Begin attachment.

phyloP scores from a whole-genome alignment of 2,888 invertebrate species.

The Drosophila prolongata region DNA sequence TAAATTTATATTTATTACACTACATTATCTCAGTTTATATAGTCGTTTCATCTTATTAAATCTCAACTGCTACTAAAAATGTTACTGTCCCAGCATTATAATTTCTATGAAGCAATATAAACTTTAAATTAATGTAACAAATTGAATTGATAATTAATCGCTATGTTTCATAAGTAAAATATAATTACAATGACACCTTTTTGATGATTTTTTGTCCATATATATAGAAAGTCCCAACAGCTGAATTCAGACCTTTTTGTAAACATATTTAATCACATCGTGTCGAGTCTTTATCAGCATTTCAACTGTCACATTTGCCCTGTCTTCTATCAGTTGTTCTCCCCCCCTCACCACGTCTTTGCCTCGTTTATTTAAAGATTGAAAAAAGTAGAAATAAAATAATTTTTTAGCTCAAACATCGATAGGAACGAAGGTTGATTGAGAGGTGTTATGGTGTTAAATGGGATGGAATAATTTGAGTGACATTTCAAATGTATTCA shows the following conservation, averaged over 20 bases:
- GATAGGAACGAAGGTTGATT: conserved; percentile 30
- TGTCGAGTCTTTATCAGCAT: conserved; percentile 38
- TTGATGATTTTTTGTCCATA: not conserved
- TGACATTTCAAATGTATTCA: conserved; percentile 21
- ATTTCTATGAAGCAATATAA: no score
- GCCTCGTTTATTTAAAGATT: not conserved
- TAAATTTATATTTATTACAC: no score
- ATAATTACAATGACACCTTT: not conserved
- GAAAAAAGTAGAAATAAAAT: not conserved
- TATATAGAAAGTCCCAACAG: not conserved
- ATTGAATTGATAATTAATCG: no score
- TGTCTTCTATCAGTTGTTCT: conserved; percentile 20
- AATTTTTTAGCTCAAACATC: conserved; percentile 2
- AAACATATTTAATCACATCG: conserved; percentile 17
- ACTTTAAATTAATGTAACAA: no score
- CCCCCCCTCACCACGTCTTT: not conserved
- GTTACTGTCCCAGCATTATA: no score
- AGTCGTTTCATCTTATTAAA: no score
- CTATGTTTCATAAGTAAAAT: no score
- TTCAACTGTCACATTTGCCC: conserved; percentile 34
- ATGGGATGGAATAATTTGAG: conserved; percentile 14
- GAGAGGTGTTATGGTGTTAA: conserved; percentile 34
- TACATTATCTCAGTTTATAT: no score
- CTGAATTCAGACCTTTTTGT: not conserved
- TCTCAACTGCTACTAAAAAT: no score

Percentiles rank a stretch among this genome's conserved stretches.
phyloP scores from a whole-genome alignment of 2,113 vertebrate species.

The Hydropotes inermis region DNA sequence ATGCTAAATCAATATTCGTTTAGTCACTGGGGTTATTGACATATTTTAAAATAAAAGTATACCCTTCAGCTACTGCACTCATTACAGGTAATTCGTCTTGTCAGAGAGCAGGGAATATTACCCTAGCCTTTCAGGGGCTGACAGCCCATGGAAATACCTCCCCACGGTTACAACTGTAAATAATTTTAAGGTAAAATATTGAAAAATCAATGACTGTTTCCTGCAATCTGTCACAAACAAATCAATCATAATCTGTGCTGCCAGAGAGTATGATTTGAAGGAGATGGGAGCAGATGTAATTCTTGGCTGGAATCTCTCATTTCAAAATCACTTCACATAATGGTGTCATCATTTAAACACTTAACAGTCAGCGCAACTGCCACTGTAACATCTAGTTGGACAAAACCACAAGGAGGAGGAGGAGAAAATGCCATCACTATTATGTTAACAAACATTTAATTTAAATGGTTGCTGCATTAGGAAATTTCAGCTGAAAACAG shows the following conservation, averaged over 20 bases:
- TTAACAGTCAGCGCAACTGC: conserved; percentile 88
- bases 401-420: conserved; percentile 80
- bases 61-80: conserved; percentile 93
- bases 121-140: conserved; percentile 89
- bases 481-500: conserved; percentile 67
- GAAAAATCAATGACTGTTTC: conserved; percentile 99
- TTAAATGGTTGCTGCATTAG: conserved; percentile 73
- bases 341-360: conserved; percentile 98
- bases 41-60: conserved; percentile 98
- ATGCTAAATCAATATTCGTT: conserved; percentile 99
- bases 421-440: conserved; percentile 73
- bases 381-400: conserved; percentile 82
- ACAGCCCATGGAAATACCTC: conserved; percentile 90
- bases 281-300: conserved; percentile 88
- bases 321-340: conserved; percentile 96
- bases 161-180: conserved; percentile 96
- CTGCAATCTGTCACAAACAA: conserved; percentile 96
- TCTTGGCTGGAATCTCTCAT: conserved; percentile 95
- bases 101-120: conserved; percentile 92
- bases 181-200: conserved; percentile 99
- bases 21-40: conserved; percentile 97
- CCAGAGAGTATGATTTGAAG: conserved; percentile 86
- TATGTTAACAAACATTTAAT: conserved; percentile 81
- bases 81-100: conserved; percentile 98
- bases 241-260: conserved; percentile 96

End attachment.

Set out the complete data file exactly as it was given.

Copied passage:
phyloP scores from a whole-genome alignment of 2,888 invertebrate species.

The Drosophila prolongata region DNA sequence TAAATTTATATTTATTACACTACATTATCTCAGTTTATATAGTCGTTTCATCTTATTAAATCTCAACTGCTACTAAAAATGTTACTGTCCCAGCATTATAATTTCTATGAAGCAATATAAACTTTAAATTAATGTAACAAATTGAATTGATAATTAATCGCTATGTTTCATAAGTAAAATATAATTACAATGACACCTTTTTGATGATTTTTTGTCCATATATATAGAAAGTCCCAACAGCTGAATTCAGACCTTTTTGTAAACATATTTAATCACATCGTGTCGAGTCTTTATCAGCATTTCAACTGTCACATTTGCCCTGTCTTCTATCAGTTGTTCTCCCCCCCTCACCACGTCTTTGCCTCGTTTATTTAAAGATTGAAAAAAGTAGAAATAAAATAATTTTTTAGCTCAAACATCGATAGGAACGAAGGTTGATTGAGAGGTGTTATGGTGTTAAATGGGATGGAATAATTTGAGTGACATTTCAAATGTATTCA shows the following conservation, averaged over 20 bases:
- GATAGGAACGAAGGTTGATT: conserved; percentile 30
- TGTCGAGTCTTTATCAGCAT: conserved; percentile 38
- TTGATGATTTTTTGTCCATA: not conserved
- TGACATTTCAAATGTATTCA: conserved; percentile 21
- ATTTCTATGAAGCAATATAA: no score
- GCCTCGTTTATTTAAAGATT: not conserved
- TAAATTTATATTTATTACAC: no score
- ATAATTACAATGACACCTTT: not conserved
- GAAAAAAGTAGAAATAAAAT: not conserved
- TATATAGAAAGTCCCAACAG: not conserved
- ATTGAATTGATAATTAATCG: no score
- TGTCTTCTATCAGTTGTTCT: conserved; percentile 20
- AATTTTTTAGCTCAAACATC: conserved; percentile 2
- AAACATATTTAATCACATCG: conserved; percentile 17
- ACTTTAAATTAATGTAACAA: no score
- CCCCCCCTCACCACGTCTTT: not conserved
- GTTACTGTCCCAGCATTATA: no score
- AGTCGTTTCATCTTATTAAA: no score
- CTATGTTTCATAAGTAAAAT: no score
- TTCAACTGTCACATTTGCCC: conserved; percentile 34
- ATGGGATGGAATAATTTGAG: conserved; percentile 14
- GAGAGGTGTTATGGTGTTAA: conserved; percentile 34
- TACATTATCTCAGTTTATAT: no score
- CTGAATTCAGACCTTTTTGT: not conserved
- TCTCAACTGCTACTAAAAAT: no score

Percentiles rank a stretch among this genome's conserved stretches.
phyloP scores from a whole-genome alignment of 2,113 vertebrate species.

The Hydropotes inermis region DNA sequence ATGCTAAATCAATATTCGTTTAGTCACTGGGGTTATTGACATATTTTAAAATAAAAGTATACCCTTCAGCTACTGCACTCATTACAGGTAATTCGTCTTGTCAGAGAGCAGGGAATATTACCCTAGCCTTTCAGGGGCTGACAGCCCATGGAAATACCTCCCCACGGTTACAACTGTAAATAATTTTAAGGTAAAATATTGAAAAATCAATGACTGTTTCCTGCAATCTGTCACAAACAAATCAATCATAATCTGTGCTGCCAGAGAGTATGATTTGAAGGAGATGGGAGCAGATGTAATTCTTGGCTGGAATCTCTCATTTCAAAATCACTTCACATAATGGTGTCATCATTTAAACACTTAACAGTCAGCGCAACTGCCACTGTAACATCTAGTTGGACAAAACCACAAGGAGGAGGAGGAGAAAATGCCATCACTATTATGTTAACAAACATTTAATTTAAATGGTTGCTGCATTAGGAAATTTCAGCTGAAAACAG shows the following conservation, averaged over 20 bases:
- TTAACAGTCAGCGCAACTGC: conserved; percentile 88
- bases 401-420: conserved; percentile 80
- bases 61-80: conserved; percentile 93
- bases 121-140: conserved; percentile 89
- bases 481-500: conserved; percentile 67
- GAAAAATCAATGACTGTTTC: conserved; percentile 99
- TTAAATGGTTGCTGCATTAG: conserved; percentile 73
- bases 341-360: conserved; percentile 98
- bases 41-60: conserved; percentile 98
- ATGCTAAATCAATATTCGTT: conserved; percentile 99
- bases 421-440: conserved; percentile 73
- bases 381-400: conserved; percentile 82
- ACAGCCCATGGAAATACCTC: conserved; percentile 90
- bases 281-300: conserved; percentile 88
- bases 321-340: conserved; percentile 96
- bases 161-180: conserved; percentile 96
- CTGCAATCTGTCACAAACAA: conserved; percentile 96
- TCTTGGCTGGAATCTCTCAT: conserved; percentile 95
- bases 101-120: conserved; percentile 92
- bases 181-200: conserved; percentile 99
- bases 21-40: conserved; percentile 97
- CCAGAGAGTATGATTTGAAG: conserved; percentile 86
- TATGTTAACAAACATTTAAT: conserved; percentile 81
- bases 81-100: conserved; percentile 98
- bases 241-260: conserved; percentile 96